June 18, 2000. Audi's R8 racecar crosses the finish line first at the 24 Hours of Le Mans, an accomplishment it will repeat four more times over the next five years. Unbeknownst to the motoring public at large, Audi Sport's success at the world's most famous race spawns the conceptualization and construction of a completely new kind of super sports car.

September 30, 2006. Production versions of the all-new road-going Audi R8 are unveiled to the world at the Mondial de l'Automobile in Paris. Images of the car and enthusiastic journalistic conjecture are instantaneously broadcast across the Internet and the known motoring world is turned on its ear.

October 1, 2006. Audi performance tuners the world over begin devising plans on how to improve on an already legendary vehicle. APR, LLC, stationed in Auburn, Alabama, spearheads the western front.

As a premium tuner of Audi machinery, it was inevitable that APR would develop upgrades for this highly anticipated platform. But the project really gathered steam when Michelin, a long-time collaborator with APR, approached the company about modifying an R8 for promotional purposes, beginning in the tire maker's booth at the 2007 Las Vegas SEMA show. APR has historically been involved with testing various forms of high-performance Michelin rubber, so the undertaking was a natural fit for both parties.

As these projects usually do, this one flew together as the early-November SEMA deadline loomed. APR received this car from an Atlanta dealership (the first R8 to be delivered to that area of the country) in mid-September, leaving around six weeks for the car to be examined, modified and finalized for the show. Back at the APR facilities, each of the company's various divisions had a turn.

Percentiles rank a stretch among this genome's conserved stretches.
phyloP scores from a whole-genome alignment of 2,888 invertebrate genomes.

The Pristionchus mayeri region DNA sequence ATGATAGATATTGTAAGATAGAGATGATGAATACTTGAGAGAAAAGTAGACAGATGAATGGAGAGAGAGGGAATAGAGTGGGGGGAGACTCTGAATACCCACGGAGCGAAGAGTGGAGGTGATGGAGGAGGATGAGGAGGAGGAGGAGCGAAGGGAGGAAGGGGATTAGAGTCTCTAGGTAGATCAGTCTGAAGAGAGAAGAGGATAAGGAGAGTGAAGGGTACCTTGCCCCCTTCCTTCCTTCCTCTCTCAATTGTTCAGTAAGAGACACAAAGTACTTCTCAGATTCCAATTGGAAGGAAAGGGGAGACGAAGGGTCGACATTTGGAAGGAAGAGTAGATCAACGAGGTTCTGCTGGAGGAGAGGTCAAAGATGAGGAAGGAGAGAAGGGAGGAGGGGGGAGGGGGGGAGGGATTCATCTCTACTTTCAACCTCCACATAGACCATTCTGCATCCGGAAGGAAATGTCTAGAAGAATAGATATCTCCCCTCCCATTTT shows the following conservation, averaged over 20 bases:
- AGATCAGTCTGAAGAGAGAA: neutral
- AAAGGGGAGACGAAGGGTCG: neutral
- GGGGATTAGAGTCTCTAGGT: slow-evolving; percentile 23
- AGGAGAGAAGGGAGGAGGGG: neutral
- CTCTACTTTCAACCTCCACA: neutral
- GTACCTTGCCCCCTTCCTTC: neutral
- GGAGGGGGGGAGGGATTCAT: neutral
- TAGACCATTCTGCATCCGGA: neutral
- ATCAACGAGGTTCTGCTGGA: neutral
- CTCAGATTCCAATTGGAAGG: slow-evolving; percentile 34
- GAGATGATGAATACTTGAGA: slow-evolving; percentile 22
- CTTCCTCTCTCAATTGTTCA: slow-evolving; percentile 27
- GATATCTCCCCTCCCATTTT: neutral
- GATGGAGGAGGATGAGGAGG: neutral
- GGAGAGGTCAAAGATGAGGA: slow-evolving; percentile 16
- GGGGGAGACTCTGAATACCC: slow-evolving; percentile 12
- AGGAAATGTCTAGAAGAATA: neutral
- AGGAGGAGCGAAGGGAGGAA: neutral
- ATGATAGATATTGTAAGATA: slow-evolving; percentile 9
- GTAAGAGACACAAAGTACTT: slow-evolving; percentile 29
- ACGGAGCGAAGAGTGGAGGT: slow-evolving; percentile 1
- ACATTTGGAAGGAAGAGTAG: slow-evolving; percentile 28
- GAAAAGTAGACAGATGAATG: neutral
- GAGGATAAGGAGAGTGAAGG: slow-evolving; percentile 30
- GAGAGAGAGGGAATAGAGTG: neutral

Graphic designers took the first stab, poring over the car's existing design and envisioning the look they wanted to give it, from the paint scheme to a brace of subtly revised exterior cosmetics. In the process, they employed what's known as a Pharaoh Arm CMM to scan and recreate the car's body panels digitally, where they could be viewed and altered virtually by using a CAD program. The finished files were subsequently sent to a firm (still an APR secret) commissioned to turn out the cosmetic enhancements.

APR's electrical engineers also had a go, examining the code within the R8's dual ECUs and plotting out mapping points for ignition, fuel delivery and power curves. Concurrently, another team of techs set about partially disassembling the car's rear end to examine its high-performance innards and began mapping a set of tubes to replace the entire exhaust system.

Once the initial assessment was completed-within days-the patient was shipped to Race Technologies in Costa Mesa, California, where it received the first of its hardware upgrades: a set of high-performance Brembo binders. Brembo engineers deemed there was already more than enough caliper in the factory application, but settled on replacing all four discs with larger race-bred rotors for better heat absorption and dissipation. These items incorporate McLaren hardware-originally patented by Brembo on the McLaren F1, formerly the world's fastest street car-which connects the hat to the rotor ring for a true two-piece floating design without any sort of operating noise at low speed.